fighting the cold - I had hoped for a warm soup course but that was not to be- and I had to ask for a french menu when they gave us a brief English one and we weren't too keen on the offerings on that one- so we opted for the special mother's day menu - Phil was not thrilled with his roasted chicken but I thought the appetizers were quite good....and my mixed seafood/fish main I ended up sharing with him.

we are leaving in the late afternoon tomorrow (having arranged for a 6 PM checkout and  a 7 PM TGV directly to CDG airport) so we only have one more meal here - being under the weather we have seen none of the sights - as I spend the day sleeping - so we know we will have to return and will look forward to it-

but here is the last meal in Lyon and really in France because once we arrive in airportland we know we will not get anything other than airport food (which turned out to be 1000% true- LOL)

anyway- here goes - the godmother of all Lyonnais cooking is La Mere Brazier- an uneducated woman who set all of France on a course to amazing cuisine by training virtually every well known chef in her restaurant- all the biggies studied under her-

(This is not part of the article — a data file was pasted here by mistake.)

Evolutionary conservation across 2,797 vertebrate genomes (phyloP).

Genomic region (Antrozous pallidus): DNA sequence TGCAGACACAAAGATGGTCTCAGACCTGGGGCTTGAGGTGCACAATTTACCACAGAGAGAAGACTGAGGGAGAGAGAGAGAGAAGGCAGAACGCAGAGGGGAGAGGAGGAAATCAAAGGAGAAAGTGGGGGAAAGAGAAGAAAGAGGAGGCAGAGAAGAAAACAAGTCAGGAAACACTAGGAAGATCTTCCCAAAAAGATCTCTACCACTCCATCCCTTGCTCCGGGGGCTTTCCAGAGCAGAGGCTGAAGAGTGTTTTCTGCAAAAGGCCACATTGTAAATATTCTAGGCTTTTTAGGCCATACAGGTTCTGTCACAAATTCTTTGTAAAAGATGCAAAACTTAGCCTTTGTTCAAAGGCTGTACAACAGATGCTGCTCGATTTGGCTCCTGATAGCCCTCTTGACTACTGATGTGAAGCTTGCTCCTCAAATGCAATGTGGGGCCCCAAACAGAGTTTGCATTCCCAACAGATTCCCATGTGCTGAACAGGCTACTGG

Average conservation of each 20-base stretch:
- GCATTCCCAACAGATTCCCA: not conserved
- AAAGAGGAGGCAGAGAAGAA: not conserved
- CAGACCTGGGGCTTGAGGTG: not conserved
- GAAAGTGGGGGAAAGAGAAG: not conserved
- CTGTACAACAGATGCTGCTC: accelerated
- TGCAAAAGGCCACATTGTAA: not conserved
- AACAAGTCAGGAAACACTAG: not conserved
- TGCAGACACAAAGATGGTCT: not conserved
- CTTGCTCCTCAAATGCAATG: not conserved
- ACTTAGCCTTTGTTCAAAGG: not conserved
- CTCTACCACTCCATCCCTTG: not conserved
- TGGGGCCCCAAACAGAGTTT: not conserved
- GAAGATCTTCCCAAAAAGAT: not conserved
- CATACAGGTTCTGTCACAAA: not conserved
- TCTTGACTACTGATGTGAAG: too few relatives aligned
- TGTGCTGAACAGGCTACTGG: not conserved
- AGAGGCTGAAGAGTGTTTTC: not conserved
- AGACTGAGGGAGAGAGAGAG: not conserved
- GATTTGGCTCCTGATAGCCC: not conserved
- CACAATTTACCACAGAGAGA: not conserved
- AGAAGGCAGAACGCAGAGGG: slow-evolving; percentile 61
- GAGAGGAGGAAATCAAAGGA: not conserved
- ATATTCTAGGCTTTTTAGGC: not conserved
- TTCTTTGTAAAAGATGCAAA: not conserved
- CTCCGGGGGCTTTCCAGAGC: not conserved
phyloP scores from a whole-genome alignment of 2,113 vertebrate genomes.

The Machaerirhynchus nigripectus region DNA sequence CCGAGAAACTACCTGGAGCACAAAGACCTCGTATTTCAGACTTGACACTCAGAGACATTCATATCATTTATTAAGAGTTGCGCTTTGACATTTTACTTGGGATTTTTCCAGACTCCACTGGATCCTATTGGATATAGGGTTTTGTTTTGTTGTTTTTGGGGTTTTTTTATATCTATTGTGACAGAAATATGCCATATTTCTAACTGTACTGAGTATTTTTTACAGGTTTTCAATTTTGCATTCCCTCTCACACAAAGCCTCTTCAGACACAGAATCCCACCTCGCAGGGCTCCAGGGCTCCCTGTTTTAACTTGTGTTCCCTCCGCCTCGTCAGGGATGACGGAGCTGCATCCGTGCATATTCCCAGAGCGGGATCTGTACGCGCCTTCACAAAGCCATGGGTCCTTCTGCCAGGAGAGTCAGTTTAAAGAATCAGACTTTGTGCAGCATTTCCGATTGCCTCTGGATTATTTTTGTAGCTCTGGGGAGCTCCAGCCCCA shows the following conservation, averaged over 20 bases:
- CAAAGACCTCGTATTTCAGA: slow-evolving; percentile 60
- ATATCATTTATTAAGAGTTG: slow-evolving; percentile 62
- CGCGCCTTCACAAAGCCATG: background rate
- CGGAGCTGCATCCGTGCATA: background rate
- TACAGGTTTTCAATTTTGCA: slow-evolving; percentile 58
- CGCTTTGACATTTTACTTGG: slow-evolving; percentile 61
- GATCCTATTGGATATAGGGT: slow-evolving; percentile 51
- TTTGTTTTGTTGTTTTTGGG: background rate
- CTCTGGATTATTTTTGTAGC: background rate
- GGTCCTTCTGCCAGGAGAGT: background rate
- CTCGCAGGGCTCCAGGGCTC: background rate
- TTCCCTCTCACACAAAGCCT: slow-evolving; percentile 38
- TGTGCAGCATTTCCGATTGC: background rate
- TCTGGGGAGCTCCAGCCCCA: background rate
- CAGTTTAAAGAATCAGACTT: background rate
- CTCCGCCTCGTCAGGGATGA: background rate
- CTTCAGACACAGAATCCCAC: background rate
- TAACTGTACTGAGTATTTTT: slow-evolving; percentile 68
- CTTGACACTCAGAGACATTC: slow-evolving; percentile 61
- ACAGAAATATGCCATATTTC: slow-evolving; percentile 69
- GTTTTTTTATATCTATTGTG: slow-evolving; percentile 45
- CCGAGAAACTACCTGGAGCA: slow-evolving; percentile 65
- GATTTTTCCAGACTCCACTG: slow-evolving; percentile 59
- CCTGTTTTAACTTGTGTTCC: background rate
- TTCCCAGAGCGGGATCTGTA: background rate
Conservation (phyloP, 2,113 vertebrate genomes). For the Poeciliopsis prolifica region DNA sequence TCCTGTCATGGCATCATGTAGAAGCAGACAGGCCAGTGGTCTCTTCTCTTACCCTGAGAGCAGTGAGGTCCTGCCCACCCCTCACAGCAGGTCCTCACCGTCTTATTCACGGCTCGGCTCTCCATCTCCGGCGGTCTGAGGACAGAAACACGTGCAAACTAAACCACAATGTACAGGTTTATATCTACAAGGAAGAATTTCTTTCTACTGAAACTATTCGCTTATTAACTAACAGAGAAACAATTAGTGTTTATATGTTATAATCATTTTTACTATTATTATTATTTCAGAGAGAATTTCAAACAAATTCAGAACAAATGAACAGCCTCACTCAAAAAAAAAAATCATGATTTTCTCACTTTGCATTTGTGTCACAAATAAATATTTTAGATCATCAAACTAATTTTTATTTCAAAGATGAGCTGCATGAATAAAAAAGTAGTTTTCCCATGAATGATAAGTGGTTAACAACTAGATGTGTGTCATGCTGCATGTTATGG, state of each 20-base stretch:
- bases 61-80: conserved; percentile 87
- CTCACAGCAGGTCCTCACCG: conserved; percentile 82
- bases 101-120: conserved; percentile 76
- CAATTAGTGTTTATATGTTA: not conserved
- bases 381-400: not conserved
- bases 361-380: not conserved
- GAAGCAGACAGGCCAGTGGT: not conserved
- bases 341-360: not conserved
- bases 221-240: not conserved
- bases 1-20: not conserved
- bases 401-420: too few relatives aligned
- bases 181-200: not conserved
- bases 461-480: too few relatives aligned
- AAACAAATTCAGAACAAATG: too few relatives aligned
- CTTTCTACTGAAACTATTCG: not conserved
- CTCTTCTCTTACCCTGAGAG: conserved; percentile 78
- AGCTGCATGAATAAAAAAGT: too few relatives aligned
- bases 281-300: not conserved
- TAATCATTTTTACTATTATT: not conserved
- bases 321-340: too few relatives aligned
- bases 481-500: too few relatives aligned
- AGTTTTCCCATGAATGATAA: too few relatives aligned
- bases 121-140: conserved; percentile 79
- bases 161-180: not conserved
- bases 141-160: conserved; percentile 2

and her namesake restaurant still exists and has a high Michelin rating to go with the traditions she began-

we had the menu- Phil started with the terrine and I with the asparagus soup - both excellent-

then I had the fish course and he the duck-

a pre dessert of the best madeleine in history (no kidding- this must have been what Proust ate)

another pre- dessert course of  little sweets-

Phil's dessert of Paris- Brest (one of La Mere's traditional desserts) and my Ile Flottante-